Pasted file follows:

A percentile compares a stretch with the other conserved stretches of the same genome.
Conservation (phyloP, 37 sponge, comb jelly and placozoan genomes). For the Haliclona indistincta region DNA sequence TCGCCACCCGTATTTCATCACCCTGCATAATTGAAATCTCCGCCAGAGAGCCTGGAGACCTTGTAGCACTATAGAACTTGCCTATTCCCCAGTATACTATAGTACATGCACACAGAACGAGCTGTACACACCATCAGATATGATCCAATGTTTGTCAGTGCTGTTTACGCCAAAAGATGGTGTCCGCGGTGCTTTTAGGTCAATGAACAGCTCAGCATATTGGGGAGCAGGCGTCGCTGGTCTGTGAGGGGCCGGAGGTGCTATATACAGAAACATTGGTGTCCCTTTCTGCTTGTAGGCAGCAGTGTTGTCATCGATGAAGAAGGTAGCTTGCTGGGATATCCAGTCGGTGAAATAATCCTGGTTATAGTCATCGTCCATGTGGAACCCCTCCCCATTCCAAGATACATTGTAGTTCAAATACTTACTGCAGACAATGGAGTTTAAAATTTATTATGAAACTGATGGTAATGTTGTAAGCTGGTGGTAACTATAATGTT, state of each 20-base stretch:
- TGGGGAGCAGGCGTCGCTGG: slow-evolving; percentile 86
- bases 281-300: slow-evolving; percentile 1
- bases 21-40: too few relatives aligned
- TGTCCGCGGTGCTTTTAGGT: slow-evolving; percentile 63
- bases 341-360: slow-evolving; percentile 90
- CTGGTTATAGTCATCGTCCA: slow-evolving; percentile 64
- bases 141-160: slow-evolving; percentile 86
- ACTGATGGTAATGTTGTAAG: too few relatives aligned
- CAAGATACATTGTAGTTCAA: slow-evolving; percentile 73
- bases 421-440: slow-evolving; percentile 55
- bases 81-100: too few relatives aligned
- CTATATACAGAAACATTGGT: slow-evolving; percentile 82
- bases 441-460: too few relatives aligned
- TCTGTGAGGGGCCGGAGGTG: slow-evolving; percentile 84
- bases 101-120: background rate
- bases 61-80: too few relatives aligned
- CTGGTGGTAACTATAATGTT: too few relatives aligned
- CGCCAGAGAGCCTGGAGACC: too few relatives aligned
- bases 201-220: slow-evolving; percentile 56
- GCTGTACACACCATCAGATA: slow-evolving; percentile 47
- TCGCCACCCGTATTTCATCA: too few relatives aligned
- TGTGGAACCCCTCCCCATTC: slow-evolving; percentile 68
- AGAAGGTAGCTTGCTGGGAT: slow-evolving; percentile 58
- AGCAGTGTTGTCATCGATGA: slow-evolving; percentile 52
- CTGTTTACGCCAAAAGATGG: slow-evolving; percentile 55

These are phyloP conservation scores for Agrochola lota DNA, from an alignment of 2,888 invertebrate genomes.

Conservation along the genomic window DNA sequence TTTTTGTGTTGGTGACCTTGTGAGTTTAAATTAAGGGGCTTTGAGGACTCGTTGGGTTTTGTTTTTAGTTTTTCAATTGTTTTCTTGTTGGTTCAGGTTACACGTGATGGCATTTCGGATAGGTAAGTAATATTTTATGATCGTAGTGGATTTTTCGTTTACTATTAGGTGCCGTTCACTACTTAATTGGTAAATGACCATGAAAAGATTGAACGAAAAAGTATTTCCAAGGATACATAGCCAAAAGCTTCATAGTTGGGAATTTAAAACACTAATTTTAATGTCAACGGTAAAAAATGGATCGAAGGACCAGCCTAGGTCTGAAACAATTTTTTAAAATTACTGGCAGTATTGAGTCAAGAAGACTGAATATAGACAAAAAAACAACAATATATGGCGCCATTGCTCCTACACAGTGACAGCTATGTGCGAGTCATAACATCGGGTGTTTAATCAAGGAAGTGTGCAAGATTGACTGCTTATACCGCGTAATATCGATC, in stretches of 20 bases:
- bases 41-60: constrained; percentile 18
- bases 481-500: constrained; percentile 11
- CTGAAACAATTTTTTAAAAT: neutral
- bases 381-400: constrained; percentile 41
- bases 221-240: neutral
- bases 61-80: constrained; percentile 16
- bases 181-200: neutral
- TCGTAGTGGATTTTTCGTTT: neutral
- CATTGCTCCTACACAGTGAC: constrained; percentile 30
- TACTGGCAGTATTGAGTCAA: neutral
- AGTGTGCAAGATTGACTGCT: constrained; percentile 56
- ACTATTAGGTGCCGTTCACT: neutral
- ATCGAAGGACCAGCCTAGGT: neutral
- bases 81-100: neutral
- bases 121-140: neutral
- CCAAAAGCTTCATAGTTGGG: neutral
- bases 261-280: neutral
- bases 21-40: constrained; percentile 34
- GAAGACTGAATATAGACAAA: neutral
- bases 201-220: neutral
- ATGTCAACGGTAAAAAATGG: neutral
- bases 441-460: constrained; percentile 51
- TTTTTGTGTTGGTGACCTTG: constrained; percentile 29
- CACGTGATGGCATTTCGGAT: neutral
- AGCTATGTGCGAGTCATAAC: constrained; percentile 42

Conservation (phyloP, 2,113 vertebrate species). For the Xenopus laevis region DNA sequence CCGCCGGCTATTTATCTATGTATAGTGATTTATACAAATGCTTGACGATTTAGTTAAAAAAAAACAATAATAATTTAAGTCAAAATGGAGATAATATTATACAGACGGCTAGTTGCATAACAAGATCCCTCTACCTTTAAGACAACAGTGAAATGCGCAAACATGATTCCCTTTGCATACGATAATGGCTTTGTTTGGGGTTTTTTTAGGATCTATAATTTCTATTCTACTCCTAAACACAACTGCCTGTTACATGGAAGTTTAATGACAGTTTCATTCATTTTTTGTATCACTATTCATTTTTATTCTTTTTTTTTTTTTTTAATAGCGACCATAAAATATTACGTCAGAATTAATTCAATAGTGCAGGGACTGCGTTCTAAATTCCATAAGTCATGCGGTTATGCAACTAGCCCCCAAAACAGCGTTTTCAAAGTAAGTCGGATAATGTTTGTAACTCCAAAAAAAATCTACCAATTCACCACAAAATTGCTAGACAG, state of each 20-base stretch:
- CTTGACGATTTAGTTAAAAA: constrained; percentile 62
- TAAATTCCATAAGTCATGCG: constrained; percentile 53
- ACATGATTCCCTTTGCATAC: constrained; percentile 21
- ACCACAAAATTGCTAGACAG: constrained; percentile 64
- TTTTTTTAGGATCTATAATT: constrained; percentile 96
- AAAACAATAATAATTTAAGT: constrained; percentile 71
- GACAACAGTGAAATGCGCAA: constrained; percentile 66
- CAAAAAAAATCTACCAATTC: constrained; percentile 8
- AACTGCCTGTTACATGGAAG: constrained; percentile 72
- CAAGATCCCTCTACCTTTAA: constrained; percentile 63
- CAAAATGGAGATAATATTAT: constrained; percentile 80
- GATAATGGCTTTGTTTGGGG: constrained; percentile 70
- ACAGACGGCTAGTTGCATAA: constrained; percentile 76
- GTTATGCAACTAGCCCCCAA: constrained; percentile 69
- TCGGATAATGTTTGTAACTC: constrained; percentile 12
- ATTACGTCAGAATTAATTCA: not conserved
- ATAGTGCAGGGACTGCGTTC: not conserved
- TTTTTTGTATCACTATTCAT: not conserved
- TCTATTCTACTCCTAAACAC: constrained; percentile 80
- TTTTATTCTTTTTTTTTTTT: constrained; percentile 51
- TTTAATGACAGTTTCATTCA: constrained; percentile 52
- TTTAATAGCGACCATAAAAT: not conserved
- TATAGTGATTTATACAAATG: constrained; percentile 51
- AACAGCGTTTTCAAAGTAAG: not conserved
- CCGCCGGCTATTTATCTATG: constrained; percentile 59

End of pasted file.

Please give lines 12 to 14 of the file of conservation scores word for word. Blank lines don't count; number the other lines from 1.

- bases 421-440: slow-evolving; percentile 55
- bases 81-100: too few relatives aligned
- CTATATACAGAAACATTGGT: slow-evolving; percentile 82